The method is capable of being executed by software for determining an appropriate VAN-LAN action (choice of data or order of data exchange) based on available data, communicated data or detection of current status. Information present on the system, detected from available methods or received from another network, provides input to a logical process to determine type and order of data to be exchanged.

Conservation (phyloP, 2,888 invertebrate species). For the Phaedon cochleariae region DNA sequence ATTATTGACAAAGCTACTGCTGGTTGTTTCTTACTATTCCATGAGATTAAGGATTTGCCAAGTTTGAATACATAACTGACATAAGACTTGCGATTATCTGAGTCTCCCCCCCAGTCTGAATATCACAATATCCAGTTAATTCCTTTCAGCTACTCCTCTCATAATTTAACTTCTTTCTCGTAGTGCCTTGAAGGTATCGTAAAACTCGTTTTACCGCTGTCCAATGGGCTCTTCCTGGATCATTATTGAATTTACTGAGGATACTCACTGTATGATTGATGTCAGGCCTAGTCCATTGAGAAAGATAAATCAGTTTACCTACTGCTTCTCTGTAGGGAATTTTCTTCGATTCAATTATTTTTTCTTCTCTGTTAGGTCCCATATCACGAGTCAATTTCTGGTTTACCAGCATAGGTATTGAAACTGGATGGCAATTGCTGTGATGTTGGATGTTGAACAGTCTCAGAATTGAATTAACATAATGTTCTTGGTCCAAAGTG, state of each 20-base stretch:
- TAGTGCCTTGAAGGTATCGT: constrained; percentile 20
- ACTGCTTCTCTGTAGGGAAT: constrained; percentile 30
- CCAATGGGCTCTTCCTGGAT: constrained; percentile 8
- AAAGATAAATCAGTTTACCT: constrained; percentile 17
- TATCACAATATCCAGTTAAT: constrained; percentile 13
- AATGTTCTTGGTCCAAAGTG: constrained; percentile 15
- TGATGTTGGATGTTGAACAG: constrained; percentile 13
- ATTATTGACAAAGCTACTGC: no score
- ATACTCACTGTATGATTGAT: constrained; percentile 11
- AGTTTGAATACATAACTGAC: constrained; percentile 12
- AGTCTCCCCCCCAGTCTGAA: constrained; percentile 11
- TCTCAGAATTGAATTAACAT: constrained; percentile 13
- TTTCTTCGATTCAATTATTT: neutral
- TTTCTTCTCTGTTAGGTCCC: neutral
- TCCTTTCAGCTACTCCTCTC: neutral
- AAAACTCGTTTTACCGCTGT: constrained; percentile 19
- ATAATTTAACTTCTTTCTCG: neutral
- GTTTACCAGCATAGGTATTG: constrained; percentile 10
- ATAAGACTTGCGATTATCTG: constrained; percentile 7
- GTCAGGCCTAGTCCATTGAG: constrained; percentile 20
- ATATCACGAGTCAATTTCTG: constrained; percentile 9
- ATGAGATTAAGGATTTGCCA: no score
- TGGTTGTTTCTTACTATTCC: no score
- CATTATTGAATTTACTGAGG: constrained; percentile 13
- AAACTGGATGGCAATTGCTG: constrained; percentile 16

When communicating data between a vehicle area network (VAN) 124 and other networks (LAN) 110 such as home networks, the communication is directed in one embodiment to a predefined register and initiated by the user. In accordance with the present invention, the presence of communications modules, such as transmission systems 118 and 122, are detected so that communication commences when the transceivers detect they are in range. In addition, in accordance with the techniques described herein, intelligence is included in LAN 110 and VAN 124 to determine whether there is enough time to complete functions such as file synchronization or event exchange of individual files and to select an additional information transfer of a size capable of being transferred. What is implemented is an intelligent method for controlling the data exchange in response to the activity of the user, driver, passengers, and network systems. VAN 124 and LAN 110 are thereby able to determine appropriate network functions to perform, in the order of forecast priority and in the time calculated to be available. In a home embodiment, when LAN 110 detects a vehicle in the garage containing VAN 124, detected for example through garage door opener sensors, proximity or motion detectors and sensors, broadcast transponders, and so on, VAN 124 determines the level of data exchange based on the possibility of the vehicle exiting the garage in a calculated amount of time.